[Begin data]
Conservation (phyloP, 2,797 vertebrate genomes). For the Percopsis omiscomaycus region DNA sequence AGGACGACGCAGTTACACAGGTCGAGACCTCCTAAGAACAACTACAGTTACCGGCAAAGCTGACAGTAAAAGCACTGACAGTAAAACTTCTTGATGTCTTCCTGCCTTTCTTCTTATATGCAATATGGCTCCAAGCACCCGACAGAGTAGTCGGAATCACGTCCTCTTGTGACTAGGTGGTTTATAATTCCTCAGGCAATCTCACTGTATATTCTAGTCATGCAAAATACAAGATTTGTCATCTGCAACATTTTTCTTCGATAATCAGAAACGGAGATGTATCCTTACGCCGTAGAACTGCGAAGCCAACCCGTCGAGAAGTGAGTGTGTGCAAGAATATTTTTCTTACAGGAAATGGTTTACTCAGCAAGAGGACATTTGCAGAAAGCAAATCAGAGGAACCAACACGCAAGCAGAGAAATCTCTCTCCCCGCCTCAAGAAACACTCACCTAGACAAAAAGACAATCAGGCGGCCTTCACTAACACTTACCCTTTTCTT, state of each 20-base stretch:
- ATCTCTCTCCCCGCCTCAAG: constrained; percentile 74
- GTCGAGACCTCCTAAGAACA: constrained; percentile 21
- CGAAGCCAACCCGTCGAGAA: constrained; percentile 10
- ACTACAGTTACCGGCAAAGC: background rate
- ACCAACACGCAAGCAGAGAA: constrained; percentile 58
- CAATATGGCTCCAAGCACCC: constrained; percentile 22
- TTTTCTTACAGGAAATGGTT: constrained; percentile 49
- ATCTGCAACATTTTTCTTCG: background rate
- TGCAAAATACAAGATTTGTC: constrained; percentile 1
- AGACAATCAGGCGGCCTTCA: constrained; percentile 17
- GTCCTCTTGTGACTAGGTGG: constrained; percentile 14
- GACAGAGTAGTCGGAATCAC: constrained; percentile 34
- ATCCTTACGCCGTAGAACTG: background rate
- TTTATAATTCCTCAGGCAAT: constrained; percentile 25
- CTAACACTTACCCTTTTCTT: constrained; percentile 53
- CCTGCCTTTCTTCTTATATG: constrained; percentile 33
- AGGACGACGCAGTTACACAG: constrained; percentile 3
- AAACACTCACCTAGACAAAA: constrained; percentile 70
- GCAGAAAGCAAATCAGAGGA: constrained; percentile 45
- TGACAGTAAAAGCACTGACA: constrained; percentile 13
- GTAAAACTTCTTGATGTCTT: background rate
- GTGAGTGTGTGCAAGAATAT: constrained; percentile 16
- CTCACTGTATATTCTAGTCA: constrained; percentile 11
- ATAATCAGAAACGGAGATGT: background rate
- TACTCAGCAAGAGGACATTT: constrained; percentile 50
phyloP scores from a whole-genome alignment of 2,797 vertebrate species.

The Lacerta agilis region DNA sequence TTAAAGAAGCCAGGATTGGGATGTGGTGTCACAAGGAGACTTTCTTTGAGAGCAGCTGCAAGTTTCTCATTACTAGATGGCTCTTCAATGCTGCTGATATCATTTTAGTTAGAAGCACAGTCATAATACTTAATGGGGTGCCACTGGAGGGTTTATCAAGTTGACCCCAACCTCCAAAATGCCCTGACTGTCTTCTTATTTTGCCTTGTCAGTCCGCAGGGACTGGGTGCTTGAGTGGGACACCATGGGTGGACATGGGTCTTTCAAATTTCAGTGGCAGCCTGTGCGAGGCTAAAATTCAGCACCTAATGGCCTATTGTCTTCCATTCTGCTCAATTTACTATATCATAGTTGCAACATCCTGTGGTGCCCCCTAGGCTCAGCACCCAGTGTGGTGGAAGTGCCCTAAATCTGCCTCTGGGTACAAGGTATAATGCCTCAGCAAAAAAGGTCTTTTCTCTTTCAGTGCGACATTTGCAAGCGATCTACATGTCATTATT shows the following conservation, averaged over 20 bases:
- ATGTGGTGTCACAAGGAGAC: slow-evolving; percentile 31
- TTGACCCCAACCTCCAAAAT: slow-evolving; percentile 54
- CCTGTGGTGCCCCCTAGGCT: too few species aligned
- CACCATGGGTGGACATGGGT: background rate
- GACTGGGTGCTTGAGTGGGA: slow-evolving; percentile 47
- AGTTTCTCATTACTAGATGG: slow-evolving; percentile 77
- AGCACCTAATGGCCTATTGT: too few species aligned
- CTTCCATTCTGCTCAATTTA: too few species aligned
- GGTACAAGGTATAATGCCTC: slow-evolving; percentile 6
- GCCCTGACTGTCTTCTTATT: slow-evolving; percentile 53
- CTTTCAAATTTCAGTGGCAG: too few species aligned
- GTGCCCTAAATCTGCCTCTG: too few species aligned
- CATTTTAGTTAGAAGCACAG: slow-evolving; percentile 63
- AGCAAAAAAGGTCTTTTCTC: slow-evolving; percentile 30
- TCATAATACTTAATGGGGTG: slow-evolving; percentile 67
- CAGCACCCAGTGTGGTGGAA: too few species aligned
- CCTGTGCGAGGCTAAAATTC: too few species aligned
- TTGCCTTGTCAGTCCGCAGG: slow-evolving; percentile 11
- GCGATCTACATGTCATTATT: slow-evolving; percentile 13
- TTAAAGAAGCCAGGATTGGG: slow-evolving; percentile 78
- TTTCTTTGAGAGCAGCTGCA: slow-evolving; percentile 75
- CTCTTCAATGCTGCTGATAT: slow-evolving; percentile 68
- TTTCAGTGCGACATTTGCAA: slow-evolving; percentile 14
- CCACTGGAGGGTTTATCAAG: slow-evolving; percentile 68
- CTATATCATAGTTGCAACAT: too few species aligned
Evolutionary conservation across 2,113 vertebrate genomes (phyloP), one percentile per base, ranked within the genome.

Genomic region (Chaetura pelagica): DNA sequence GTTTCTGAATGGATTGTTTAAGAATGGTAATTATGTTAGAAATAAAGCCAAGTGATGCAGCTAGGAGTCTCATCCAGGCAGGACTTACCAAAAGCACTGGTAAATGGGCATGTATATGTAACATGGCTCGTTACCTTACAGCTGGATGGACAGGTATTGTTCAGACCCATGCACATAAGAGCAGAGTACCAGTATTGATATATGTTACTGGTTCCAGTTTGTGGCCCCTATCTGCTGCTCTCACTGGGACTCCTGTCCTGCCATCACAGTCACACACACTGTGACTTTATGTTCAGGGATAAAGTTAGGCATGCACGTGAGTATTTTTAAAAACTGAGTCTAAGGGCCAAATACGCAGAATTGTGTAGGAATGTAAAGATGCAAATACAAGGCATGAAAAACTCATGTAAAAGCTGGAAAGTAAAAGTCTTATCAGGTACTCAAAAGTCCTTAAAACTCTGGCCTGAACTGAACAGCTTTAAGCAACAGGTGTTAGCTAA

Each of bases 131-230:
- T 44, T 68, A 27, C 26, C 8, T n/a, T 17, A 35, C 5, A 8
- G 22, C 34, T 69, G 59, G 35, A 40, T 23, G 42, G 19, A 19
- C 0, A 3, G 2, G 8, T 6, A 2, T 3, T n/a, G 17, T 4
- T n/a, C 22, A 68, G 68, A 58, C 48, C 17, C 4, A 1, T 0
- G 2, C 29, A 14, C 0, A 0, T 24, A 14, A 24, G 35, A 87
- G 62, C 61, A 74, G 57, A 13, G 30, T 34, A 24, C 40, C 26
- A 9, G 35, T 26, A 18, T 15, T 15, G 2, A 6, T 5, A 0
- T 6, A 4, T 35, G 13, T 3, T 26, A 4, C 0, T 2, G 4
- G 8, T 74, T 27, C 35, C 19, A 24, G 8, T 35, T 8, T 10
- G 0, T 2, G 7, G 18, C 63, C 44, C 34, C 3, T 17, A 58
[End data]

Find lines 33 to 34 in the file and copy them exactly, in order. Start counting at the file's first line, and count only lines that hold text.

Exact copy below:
- GACTGGGTGCTTGAGTGGGA: slow-evolving; percentile 47
- AGTTTCTCATTACTAGATGG: slow-evolving; percentile 77